This is partially inspired by this thread :
Outcome Based Education (also called Mastery Based Education) was a popular idea in secondary education in the US in the 1990’s. Basically, I understand that the idea was that, in theory, instead of requiring students to obtain at least X credit hours each of which requires at least Y hours in the classroom, students woud be required to pass defined “outcomes” in order to graduate, and they could take as much time or as little time as they need. e.g. instead of being required to take and pass 4 credits of English, one each year, with each year having defined requirements, they would just be given a heap of requirements on enrollment and work toward them, and they get their credits when they pass all the evaluations, whether that is a month after enrollment, or 1 week before graduation. E.g. one requirement might be “The student shall demonstrate the ability to write a 5 page essay on a current social topic”, and another might be that “The student shall demonstrate an acceptable knowlege of English grammar by obtaining at least an 80% grade on an examination approved by the school system and administered by a certified teacher”. The idea of “failing” a course would be eliminated - you could take an extra week to pound the books and try the final exam again, rather than having to take the entire course again.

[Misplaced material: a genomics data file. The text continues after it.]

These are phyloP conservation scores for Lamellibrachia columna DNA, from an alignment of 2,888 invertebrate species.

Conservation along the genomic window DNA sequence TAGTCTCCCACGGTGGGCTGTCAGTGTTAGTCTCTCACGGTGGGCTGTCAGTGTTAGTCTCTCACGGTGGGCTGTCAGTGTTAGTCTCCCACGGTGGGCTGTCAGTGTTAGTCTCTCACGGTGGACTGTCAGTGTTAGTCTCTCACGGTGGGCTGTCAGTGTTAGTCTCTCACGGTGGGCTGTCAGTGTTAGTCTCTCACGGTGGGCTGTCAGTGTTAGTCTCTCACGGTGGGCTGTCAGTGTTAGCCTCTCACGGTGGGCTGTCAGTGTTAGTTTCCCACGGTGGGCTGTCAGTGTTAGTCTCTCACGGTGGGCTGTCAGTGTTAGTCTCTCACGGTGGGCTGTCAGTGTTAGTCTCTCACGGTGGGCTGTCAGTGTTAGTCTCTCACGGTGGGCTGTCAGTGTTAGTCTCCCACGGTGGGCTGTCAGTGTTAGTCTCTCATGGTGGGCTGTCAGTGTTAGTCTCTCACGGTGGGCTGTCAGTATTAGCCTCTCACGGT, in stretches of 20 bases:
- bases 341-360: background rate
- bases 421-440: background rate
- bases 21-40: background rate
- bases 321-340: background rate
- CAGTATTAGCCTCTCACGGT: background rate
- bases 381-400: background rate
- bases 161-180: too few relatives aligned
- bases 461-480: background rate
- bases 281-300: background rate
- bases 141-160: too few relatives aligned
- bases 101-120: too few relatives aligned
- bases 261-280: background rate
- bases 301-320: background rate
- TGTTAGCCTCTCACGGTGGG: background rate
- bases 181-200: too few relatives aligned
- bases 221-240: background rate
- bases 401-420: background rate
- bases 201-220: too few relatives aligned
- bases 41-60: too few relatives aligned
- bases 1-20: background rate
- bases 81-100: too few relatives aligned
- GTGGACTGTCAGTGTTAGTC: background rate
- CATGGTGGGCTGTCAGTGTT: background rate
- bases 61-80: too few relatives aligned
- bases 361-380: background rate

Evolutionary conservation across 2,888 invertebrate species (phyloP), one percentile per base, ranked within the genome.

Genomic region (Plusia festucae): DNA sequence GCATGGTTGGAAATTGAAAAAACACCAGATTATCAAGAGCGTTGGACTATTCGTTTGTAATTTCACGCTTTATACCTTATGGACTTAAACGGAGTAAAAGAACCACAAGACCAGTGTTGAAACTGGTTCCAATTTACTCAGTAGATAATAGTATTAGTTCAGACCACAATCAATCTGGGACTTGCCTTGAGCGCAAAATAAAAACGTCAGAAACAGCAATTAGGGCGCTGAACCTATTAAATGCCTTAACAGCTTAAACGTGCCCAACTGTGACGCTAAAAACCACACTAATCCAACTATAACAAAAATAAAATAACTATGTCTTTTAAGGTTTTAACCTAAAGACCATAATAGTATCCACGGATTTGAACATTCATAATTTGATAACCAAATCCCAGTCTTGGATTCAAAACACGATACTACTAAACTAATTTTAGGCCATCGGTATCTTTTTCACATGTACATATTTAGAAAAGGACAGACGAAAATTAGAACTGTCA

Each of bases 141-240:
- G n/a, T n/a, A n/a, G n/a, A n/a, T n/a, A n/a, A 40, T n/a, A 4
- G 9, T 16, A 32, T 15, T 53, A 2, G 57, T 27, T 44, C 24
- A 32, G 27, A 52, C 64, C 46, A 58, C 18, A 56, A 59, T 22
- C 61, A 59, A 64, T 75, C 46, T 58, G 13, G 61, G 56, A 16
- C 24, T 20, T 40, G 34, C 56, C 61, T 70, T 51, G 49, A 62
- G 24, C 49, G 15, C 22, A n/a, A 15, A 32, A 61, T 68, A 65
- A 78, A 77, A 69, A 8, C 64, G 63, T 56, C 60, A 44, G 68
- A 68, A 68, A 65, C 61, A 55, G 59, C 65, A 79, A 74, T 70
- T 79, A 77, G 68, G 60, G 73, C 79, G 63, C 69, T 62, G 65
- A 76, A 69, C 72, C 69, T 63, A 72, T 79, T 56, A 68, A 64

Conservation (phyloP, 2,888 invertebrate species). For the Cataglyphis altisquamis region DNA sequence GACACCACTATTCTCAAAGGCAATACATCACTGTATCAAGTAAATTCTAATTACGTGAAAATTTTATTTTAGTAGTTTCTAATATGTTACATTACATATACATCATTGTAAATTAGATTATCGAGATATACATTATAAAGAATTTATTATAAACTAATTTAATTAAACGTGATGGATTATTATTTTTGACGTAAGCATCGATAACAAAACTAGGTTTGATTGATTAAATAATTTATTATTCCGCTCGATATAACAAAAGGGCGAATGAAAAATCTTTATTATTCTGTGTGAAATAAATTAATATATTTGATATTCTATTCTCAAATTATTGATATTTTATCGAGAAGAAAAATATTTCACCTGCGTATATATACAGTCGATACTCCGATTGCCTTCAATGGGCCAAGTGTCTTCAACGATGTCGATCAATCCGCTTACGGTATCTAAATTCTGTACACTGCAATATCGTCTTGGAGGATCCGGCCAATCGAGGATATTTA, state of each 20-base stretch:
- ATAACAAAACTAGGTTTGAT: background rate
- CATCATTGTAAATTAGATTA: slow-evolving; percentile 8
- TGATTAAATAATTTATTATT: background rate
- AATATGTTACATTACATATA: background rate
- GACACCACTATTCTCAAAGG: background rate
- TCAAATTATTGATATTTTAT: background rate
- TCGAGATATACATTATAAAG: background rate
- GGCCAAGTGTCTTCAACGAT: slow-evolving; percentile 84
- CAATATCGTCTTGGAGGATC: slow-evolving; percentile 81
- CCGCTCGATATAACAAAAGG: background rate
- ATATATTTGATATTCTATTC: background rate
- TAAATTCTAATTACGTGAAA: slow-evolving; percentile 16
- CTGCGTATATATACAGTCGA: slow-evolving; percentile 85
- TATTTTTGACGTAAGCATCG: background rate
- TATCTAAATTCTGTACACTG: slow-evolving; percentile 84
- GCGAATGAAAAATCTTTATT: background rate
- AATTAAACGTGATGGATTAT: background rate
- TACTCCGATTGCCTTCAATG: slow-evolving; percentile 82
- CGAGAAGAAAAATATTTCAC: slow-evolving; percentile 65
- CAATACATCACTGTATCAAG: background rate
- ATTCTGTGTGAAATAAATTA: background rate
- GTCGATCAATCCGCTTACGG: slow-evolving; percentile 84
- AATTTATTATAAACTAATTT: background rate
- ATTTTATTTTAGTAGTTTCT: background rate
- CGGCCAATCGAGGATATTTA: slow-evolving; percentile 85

In real life, this didn’t work very well. School systems found it difficult to define a sufficient set of outcomes, and many of the outcomes that were defined were social outcomes rather than academic ones, such as requirements that the student appreciate diversity, which cannot be “passed” in any meaningful sense.
I took one college class that seemed to take something from this philosophy. We had graded homework, but we were allowed to resubmit homework for a better grade.
Was this ever tried at the postsecondary level? I’m imagining that this might work better in the college environment, where things are more loosely regulated and almost everyone is an adult who wants to be there. It does seem similar to PhD work, where you are spending a lot of time working on your dissertation with your advisor over time, with less rigid deadlines, rather than passing at least X credit hours. Are there any Bachelor’s programs that did, or do, this?